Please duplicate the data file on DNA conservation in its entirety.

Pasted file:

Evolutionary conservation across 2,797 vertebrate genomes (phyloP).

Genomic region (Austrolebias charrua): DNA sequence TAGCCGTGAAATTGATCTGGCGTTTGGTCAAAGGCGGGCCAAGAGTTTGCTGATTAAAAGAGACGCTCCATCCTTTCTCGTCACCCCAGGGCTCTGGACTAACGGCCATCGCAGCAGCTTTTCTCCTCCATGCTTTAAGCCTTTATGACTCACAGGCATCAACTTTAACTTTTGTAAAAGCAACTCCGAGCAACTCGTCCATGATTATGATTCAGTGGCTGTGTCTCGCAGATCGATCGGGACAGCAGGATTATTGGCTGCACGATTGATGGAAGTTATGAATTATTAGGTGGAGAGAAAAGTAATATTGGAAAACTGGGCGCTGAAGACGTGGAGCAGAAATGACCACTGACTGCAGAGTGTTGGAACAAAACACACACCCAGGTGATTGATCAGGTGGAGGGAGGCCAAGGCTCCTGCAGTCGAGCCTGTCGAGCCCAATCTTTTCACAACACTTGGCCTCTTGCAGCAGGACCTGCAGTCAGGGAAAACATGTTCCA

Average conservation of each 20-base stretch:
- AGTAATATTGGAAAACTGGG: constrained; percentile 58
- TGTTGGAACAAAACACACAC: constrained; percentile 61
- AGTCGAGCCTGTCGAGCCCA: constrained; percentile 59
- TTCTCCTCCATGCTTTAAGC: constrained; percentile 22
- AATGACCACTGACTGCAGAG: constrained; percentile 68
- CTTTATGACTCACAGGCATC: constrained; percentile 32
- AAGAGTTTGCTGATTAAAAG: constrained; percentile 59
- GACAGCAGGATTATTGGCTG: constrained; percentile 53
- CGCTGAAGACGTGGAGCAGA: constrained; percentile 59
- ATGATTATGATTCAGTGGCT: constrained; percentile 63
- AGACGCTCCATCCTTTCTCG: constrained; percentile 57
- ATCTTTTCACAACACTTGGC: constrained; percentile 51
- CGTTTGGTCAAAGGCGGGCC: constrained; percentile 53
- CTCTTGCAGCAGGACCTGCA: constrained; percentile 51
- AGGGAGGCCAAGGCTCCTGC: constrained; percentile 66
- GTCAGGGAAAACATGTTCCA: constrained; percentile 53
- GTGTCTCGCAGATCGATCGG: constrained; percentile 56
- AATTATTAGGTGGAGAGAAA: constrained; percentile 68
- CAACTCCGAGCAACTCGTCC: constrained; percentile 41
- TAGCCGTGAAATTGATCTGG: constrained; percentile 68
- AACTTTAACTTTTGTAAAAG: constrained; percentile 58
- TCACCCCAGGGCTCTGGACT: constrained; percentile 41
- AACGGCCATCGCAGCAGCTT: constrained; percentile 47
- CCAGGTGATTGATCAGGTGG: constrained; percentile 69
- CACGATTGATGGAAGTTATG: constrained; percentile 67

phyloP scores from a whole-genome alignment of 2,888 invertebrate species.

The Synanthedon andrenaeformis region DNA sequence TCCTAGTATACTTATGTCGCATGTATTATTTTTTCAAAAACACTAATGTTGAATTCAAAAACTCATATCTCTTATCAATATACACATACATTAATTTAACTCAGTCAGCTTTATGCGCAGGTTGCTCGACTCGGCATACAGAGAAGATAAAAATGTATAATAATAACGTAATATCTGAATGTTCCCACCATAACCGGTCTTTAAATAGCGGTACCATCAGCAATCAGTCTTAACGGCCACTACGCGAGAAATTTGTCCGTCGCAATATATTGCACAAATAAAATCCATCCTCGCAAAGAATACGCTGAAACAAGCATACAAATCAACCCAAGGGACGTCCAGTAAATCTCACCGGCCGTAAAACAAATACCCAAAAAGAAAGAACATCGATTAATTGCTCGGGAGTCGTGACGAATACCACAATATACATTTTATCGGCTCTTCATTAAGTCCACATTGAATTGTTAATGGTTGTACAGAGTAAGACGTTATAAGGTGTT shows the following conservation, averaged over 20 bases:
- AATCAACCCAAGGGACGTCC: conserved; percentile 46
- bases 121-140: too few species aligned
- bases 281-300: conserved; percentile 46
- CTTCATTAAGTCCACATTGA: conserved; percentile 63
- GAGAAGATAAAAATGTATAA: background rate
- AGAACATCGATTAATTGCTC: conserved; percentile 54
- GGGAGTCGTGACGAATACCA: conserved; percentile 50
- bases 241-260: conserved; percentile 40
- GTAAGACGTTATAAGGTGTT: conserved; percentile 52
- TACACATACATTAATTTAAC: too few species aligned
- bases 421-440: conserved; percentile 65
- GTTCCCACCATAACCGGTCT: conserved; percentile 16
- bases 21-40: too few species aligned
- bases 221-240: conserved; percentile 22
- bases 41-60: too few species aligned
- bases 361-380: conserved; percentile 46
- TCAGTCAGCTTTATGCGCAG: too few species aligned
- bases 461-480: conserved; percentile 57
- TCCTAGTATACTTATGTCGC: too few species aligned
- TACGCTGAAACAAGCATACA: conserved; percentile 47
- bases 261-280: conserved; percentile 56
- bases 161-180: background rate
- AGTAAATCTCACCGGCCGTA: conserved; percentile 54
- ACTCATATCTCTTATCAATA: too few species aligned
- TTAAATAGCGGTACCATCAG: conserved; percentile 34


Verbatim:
Evolutionary conservation across 2,797 vertebrate genomes (phyloP).

Genomic region (Austrolebias charrua): DNA sequence TAGCCGTGAAATTGATCTGGCGTTTGGTCAAAGGCGGGCCAAGAGTTTGCTGATTAAAAGAGACGCTCCATCCTTTCTCGTCACCCCAGGGCTCTGGACTAACGGCCATCGCAGCAGCTTTTCTCCTCCATGCTTTAAGCCTTTATGACTCACAGGCATCAACTTTAACTTTTGTAAAAGCAACTCCGAGCAACTCGTCCATGATTATGATTCAGTGGCTGTGTCTCGCAGATCGATCGGGACAGCAGGATTATTGGCTGCACGATTGATGGAAGTTATGAATTATTAGGTGGAGAGAAAAGTAATATTGGAAAACTGGGCGCTGAAGACGTGGAGCAGAAATGACCACTGACTGCAGAGTGTTGGAACAAAACACACACCCAGGTGATTGATCAGGTGGAGGGAGGCCAAGGCTCCTGCAGTCGAGCCTGTCGAGCCCAATCTTTTCACAACACTTGGCCTCTTGCAGCAGGACCTGCAGTCAGGGAAAACATGTTCCA

Average conservation of each 20-base stretch:
- AGTAATATTGGAAAACTGGG: constrained; percentile 58
- TGTTGGAACAAAACACACAC: constrained; percentile 61
- AGTCGAGCCTGTCGAGCCCA: constrained; percentile 59
- TTCTCCTCCATGCTTTAAGC: constrained; percentile 22
- AATGACCACTGACTGCAGAG: constrained; percentile 68
- CTTTATGACTCACAGGCATC: constrained; percentile 32
- AAGAGTTTGCTGATTAAAAG: constrained; percentile 59
- GACAGCAGGATTATTGGCTG: constrained; percentile 53
- CGCTGAAGACGTGGAGCAGA: constrained; percentile 59
- ATGATTATGATTCAGTGGCT: constrained; percentile 63
- AGACGCTCCATCCTTTCTCG: constrained; percentile 57
- ATCTTTTCACAACACTTGGC: constrained; percentile 51
- CGTTTGGTCAAAGGCGGGCC: constrained; percentile 53
- CTCTTGCAGCAGGACCTGCA: constrained; percentile 51
- AGGGAGGCCAAGGCTCCTGC: constrained; percentile 66
- GTCAGGGAAAACATGTTCCA: constrained; percentile 53
- GTGTCTCGCAGATCGATCGG: constrained; percentile 56
- AATTATTAGGTGGAGAGAAA: constrained; percentile 68
- CAACTCCGAGCAACTCGTCC: constrained; percentile 41
- TAGCCGTGAAATTGATCTGG: constrained; percentile 68
- AACTTTAACTTTTGTAAAAG: constrained; percentile 58
- TCACCCCAGGGCTCTGGACT: constrained; percentile 41
- AACGGCCATCGCAGCAGCTT: constrained; percentile 47
- CCAGGTGATTGATCAGGTGG: constrained; percentile 69
- CACGATTGATGGAAGTTATG: constrained; percentile 67

phyloP scores from a whole-genome alignment of 2,888 invertebrate species.

The Synanthedon andrenaeformis region DNA sequence TCCTAGTATACTTATGTCGCATGTATTATTTTTTCAAAAACACTAATGTTGAATTCAAAAACTCATATCTCTTATCAATATACACATACATTAATTTAACTCAGTCAGCTTTATGCGCAGGTTGCTCGACTCGGCATACAGAGAAGATAAAAATGTATAATAATAACGTAATATCTGAATGTTCCCACCATAACCGGTCTTTAAATAGCGGTACCATCAGCAATCAGTCTTAACGGCCACTACGCGAGAAATTTGTCCGTCGCAATATATTGCACAAATAAAATCCATCCTCGCAAAGAATACGCTGAAACAAGCATACAAATCAACCCAAGGGACGTCCAGTAAATCTCACCGGCCGTAAAACAAATACCCAAAAAGAAAGAACATCGATTAATTGCTCGGGAGTCGTGACGAATACCACAATATACATTTTATCGGCTCTTCATTAAGTCCACATTGAATTGTTAATGGTTGTACAGAGTAAGACGTTATAAGGTGTT shows the following conservation, averaged over 20 bases:
- AATCAACCCAAGGGACGTCC: conserved; percentile 46
- bases 121-140: too few species aligned
- bases 281-300: conserved; percentile 46
- CTTCATTAAGTCCACATTGA: conserved; percentile 63
- GAGAAGATAAAAATGTATAA: background rate
- AGAACATCGATTAATTGCTC: conserved; percentile 54
- GGGAGTCGTGACGAATACCA: conserved; percentile 50
- bases 241-260: conserved; percentile 40
- GTAAGACGTTATAAGGTGTT: conserved; percentile 52
- TACACATACATTAATTTAAC: too few species aligned
- bases 421-440: conserved; percentile 65
- GTTCCCACCATAACCGGTCT: conserved; percentile 16
- bases 21-40: too few species aligned
- bases 221-240: conserved; percentile 22
- bases 41-60: too few species aligned
- bases 361-380: conserved; percentile 46
- TCAGTCAGCTTTATGCGCAG: too few species aligned
- bases 461-480: conserved; percentile 57
- TCCTAGTATACTTATGTCGC: too few species aligned
- TACGCTGAAACAAGCATACA: conserved; percentile 47
- bases 261-280: conserved; percentile 56
- bases 161-180: background rate
- AGTAAATCTCACCGGCCGTA: conserved; percentile 54
- ACTCATATCTCTTATCAATA: too few species aligned
- TTAAATAGCGGTACCATCAG: conserved; percentile 34